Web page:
Jeff: What bestsellers of the last 6 years do you think are most overrated? Most underrated?
Hmmmm… well my most overrated books would probably be:
The Girl on the Train is DEFINITELY an overrated bestseller… I remember being SUPER excited to finally get a chance to read it and then being so let down. I understood what the author was doing with Rachel’s character, but I couldn’t get into her. I couldn’t muster up enough interest or sympathy to really enjoy the story. I still can’t really understand why people enjoyed it so much when it was basically a watered down Lifetime Original Moviesque version of stuff Gillian Flynn had already done better.
In the Unlikely Event by Judy Blume… this may get me exiled, but while I enjoyed the novel it was NOT as good as its press would lead people to believe. I felt like it was unfocused and really, really slow.
The Fault in Our Stars (or really anything by John Green) I’m not say that it’s a bad book, it’s not, and it’s certainly Green’s best work to date, however it is not revolutionary in any way. It’s a sweet book, but it’s also emotionally exploitative in a way that makes me deeply uncomfortable. It’s definitely a meh book that happened to land at exactly the right time for it to become extremely popluar.
Go Set a Watchman… IT IS JUST A BAD FIRST DRAFT OF A GOOD NOVEL! There is no reason that this should have ever seen the light of day… I could rant about this all day.
As for underrated books I would say:
The Diviners by Libba Bray. I cannot believe that there are people out there that have not at least heard of this book/series. It is lush and creepy and such a late night page-turner. I assume it flies under the radar because it’s not quite YA enough and not Adult enough to really fit into either camp, and I can only imagine how hard it must have been to advertise it… but it’s SO GOOD!
The Strange and Beautiful Sorrows of Ava Lavender this is the book I will recommend to every human. It is one of the BEST books I’ve read in ages. It’s impossible to explain why it’s amazing… it just is. Read it, right now.
Night Film by Marisha Pessl. Unlike her debut novel, this thriller speeds along and drags you with it by your neck. If you like suspense and mystery this is a winner.
Do you prefer first person or third person narration? Why?
The answer to this entirely depends on the type of story being told. If it’s a deeply personal story, where the main objective is to sit inside the heart and mind of the protagonist then I prefer first person, but if it’s a story that is more plot/theme/concept driven then I think a work benefits more from being third person. This, however can change if the unreliability of a first-person narration is crucial to the experience of the story (see Nick Carraway in ‘The Great Gatsby’). So long answer short, I can dig it either way as long as it’s the best choice to serve the story.
If you start a book do you feel obligated to finish it no matter what?
I used feel obligated to finish a book no matter what. I used to suffer through books I hated just because I had paid for it… putting it aside would cause a crushing sense of guilt. But at some point in the last year and a half I realized that life is too short to finish books that are making you miserable. I rationalize this by reminding myself that every second I spend with a book I don’t like is a second that I could be falling in love with a book that I will like.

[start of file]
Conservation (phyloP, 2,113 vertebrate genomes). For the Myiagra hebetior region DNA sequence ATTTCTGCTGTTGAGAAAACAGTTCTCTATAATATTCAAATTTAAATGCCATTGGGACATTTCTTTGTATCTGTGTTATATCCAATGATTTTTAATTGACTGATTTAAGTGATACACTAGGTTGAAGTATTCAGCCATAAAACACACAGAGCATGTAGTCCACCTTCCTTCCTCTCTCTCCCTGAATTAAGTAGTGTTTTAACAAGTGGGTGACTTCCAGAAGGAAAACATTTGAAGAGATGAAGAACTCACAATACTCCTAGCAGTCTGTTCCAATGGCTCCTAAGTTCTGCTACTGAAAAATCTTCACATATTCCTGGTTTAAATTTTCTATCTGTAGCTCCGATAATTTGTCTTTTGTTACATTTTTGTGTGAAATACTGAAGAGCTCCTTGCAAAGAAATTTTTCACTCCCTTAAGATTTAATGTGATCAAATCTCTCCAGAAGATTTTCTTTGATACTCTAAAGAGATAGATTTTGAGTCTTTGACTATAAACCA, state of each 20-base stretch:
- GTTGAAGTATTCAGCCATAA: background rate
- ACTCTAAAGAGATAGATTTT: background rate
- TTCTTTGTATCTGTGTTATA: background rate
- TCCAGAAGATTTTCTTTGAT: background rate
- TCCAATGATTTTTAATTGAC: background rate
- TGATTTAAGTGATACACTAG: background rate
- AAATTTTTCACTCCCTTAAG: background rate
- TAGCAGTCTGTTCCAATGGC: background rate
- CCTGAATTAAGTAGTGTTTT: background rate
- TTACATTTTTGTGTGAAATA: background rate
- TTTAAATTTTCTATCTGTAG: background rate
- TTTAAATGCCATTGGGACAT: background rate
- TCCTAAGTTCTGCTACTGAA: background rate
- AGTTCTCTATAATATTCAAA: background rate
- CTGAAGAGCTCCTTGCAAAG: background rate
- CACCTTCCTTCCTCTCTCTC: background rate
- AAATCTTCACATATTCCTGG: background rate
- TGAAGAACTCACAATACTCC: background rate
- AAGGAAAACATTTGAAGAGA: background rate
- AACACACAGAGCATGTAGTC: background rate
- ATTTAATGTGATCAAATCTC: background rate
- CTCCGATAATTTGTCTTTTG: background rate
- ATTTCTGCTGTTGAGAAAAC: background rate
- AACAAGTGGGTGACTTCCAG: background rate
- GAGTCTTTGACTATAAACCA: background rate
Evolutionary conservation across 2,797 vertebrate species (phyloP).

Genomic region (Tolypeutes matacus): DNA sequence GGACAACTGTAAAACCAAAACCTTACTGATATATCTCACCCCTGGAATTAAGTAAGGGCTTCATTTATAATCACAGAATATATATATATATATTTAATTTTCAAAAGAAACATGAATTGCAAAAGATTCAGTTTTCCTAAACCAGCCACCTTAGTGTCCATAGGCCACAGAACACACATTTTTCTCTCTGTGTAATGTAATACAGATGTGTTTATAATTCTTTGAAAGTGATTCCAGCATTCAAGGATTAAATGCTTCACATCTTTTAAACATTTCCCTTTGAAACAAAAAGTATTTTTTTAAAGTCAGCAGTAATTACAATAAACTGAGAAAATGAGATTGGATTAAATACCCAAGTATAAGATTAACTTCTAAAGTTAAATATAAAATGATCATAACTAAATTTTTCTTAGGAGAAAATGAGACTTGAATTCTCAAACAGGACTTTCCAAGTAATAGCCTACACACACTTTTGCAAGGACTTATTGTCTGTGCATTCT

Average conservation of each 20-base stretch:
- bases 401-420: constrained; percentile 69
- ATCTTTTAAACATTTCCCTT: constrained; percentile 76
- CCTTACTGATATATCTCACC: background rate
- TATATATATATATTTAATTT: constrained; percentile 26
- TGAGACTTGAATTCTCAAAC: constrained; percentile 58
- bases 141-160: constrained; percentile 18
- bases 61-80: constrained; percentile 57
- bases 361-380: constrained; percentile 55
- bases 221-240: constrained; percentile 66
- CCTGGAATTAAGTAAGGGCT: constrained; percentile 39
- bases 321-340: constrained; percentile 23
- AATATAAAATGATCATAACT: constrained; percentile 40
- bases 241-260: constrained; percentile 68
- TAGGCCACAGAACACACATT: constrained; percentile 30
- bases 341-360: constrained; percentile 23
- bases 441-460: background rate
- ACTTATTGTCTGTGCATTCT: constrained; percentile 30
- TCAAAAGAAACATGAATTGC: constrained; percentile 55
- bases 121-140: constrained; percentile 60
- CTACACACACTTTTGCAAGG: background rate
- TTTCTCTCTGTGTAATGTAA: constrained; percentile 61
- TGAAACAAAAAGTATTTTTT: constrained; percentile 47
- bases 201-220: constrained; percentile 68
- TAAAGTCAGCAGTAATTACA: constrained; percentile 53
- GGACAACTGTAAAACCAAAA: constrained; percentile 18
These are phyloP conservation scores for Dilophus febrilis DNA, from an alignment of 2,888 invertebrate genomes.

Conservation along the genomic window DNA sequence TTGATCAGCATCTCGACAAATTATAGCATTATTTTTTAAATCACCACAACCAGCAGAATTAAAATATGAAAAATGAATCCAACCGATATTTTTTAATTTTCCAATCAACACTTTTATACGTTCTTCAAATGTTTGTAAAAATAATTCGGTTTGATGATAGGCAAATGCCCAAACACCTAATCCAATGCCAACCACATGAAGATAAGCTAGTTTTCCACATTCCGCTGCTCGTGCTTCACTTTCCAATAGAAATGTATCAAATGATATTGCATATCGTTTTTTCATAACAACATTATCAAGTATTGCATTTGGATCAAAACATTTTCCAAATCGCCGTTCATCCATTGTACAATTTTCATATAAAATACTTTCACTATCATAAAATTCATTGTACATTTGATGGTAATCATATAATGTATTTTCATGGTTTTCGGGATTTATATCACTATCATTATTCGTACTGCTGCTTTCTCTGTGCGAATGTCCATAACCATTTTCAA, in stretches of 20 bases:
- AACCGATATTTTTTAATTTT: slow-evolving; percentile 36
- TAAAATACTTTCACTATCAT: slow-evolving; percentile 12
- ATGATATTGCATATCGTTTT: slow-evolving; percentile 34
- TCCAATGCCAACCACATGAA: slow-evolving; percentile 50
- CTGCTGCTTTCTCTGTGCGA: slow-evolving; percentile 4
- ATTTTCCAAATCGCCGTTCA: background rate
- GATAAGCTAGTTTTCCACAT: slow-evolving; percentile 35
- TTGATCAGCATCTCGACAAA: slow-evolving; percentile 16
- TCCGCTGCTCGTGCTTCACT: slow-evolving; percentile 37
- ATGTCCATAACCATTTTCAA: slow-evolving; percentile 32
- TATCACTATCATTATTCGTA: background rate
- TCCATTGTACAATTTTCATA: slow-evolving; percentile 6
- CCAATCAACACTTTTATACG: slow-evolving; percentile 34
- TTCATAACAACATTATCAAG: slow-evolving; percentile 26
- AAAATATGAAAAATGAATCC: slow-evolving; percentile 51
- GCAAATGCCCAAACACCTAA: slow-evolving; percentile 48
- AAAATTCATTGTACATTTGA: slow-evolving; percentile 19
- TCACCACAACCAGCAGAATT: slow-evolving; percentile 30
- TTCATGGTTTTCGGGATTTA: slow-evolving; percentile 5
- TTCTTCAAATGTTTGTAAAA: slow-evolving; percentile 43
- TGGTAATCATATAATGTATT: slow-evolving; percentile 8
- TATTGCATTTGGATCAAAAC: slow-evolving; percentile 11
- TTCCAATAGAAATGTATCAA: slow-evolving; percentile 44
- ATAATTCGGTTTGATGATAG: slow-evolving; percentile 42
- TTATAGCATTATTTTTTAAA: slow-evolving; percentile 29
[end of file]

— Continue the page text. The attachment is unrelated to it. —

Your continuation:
Sean: What quality/ies in Moby Dick make it something you esteem so highly?
This is actually a super complicated question to answer. It’s a novel that tells one simple story on the surface but is telling a deeply complex parallel story just beneath the first layer. It’s beautifully written, masterfully combining multiple genres and styles. It is utterly and completely original, no book before or since resembles it in any way. But I suppose that the quality that makes me esteem it so highly is its re-readability. No matter when I pick it up, it is a completely different book every time. I find a new story depending on who I am when open it. It somehow reflects the reader perfectly accurately… and I just don’t know how Melville did. I can’ begin to guess whether it was be genius design or mad fate.
Is there any other book that comes close, and if it does, why is it close and/or what makes it fall short?
Yes, ‘The Night Circus’ by Erin Morgenstern and Neil Gaiman’s ‘American Gods’ come to mind. ‘The Night Circus’ comes close to recreating that sense re-readability. Now, I’m not suggesting that there is any universe in which it is on the same literary level as ‘Moby-Dick’, but both novels are extraordinary examples of immersive, complicated narratives that beg to be re-explored. It’s a complex multilayered story that takes a slightly new shape every time I read it. It falls short though, in that is doesn’t reflect each unique reader, the stories that live on those pages are not your story, ever those stories belong to Erin Morgenstern. You can relate to them but you cannot ever be a part of them… if that makes sense. Neil Gaiman’s ‘American Gods’ also has a strong re-readability factor and it’s probably more on par artistically, philosophically and literarily, but again it’s reflective of the author not the reader.